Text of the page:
Celebrating the 60th Anniversary of the Dedication of the National Shrine

60 years ago, on November 20, 1959, the National Shrine was dedicated, marking a historic moment in America’s Catholic history. After the completion of the superstructure of the Great Upper Church, thousands gathered in the nation’s capital for the National Shrine’s blessing and dedication. The dedication was not only celebrated at the National Shrine itself, but in Catholic parishes across the United States.

On November 20, 1959, thousands gather for the dedication ceremony of the National Shrine

America’s Catholic Church

Since its dedication, the National Shrine has continued to grow and change with the addition of new chapels and oratories, as well as various ornamentations including the Incarnation, Redemption and Trinity Dome mosaics. But one thing stays the same: the National Shrine continues to hold a special place in the hearts of Catholics across America.

As Saint Pope John Paul II remarked so eloquently during his visit to the Basilica in 1979:

This Shrine speaks to us with the voice of all America, with the voice of all the sons and daughters of America, who have come here from … various countries…. When they came, they brought with them in their hearts the same love for the Mother of God that was characteristic of their ancestors and of themselves in their native lands. These people, speaking different languages, coming from different backgrounds of history and traditions in their own countries, came together around the heart of a Mother they all had in common.

Through the generosity of generations of American Catholics, the Basilica stands as our nation’s preeminent Marian shrine and patronal church, rivaling the great sanctuaries of Europe and the world, not only in size and stature, but also in beauty, dignity, and sanctity. The Basilica has been a century in the making. Although the foundation stone was laid in 1920, this great Shrine seems to have been conceived of as early as 1846, the year the Bishops of America declared the Blessed Virgin Mary the patroness of the United States under her title of the Immaculate Conception. That year, the Lowell Courier Journal, a newspaper in Massachusetts, wrote of “a magnificent Catholic Church to be built at Washington, D.C. after the manner of the great cathedrals of the Old World from subscriptions of every Catholic Parish in America.”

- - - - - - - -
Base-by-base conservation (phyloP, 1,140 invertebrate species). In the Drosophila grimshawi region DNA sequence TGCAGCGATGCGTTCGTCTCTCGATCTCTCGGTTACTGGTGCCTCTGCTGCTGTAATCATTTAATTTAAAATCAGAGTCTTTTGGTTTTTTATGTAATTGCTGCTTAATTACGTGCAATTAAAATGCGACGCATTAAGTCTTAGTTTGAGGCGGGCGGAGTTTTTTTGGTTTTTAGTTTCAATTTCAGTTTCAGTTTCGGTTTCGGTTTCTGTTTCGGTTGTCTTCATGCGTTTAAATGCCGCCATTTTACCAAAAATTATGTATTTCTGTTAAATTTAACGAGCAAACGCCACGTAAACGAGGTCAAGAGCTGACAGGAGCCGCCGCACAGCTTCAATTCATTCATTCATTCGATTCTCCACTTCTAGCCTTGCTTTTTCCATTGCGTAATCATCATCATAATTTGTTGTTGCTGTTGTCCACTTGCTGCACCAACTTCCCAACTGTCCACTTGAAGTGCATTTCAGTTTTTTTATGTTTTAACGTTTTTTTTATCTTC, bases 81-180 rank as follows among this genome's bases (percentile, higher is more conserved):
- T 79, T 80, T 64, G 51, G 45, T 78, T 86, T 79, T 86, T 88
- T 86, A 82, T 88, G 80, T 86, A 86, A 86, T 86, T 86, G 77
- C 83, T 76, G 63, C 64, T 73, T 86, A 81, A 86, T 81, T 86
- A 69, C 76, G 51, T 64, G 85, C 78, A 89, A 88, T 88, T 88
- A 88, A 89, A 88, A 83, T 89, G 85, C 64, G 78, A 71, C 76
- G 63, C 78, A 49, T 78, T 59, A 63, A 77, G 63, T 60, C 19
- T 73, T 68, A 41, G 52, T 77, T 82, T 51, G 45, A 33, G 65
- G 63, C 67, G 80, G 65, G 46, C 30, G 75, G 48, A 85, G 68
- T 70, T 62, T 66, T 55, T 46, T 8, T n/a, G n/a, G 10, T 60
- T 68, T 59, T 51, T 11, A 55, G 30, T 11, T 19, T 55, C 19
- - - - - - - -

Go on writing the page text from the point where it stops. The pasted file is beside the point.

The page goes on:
On November 9, 1954, John McShain of Philadelphia signs a contract with the National Shrine for the construction of the Great Upper Church; Maginnis, Walsh, and Kennedy, architects

The National Shrine and American Catholic History

The National Shrine has been at the center of many monumental moments for American Catholicism. Pope Francis, Pope Benedict XVI, Saint Pope John Paul II, and Saint Mother Teresa of Calcutta, among others, have visited the Basilica. In 2015, Pope Francis presided over the first canonization ever to take place on American soil, that of Saint Junípero Serra, in an outdoor Mass on the East Portico of the Basilica.

For 60 years, Mary’s Shrine has invited people from across the country and beyond into the saving moment of faith, hope, and charity, so that they may be reconciled and transformed into living symbols of Christ’s presence in the world. It is here that the faithful continue to gather to worship God, give honor to Mary, and are sent to spread God’s word wherever they go.

Learn More about the History of the Basilica

Basilica Now and Then

Affectionately referred to as America’s Catholic Church, the Basilica of the National Shrine of the Immaculate Conception has been a century in the making. From the laying of its foundation stone in 1920 to the completion of the Trinity Dome in 2017, the Basilica stands as a testament to the faith of generations of American Catholics.

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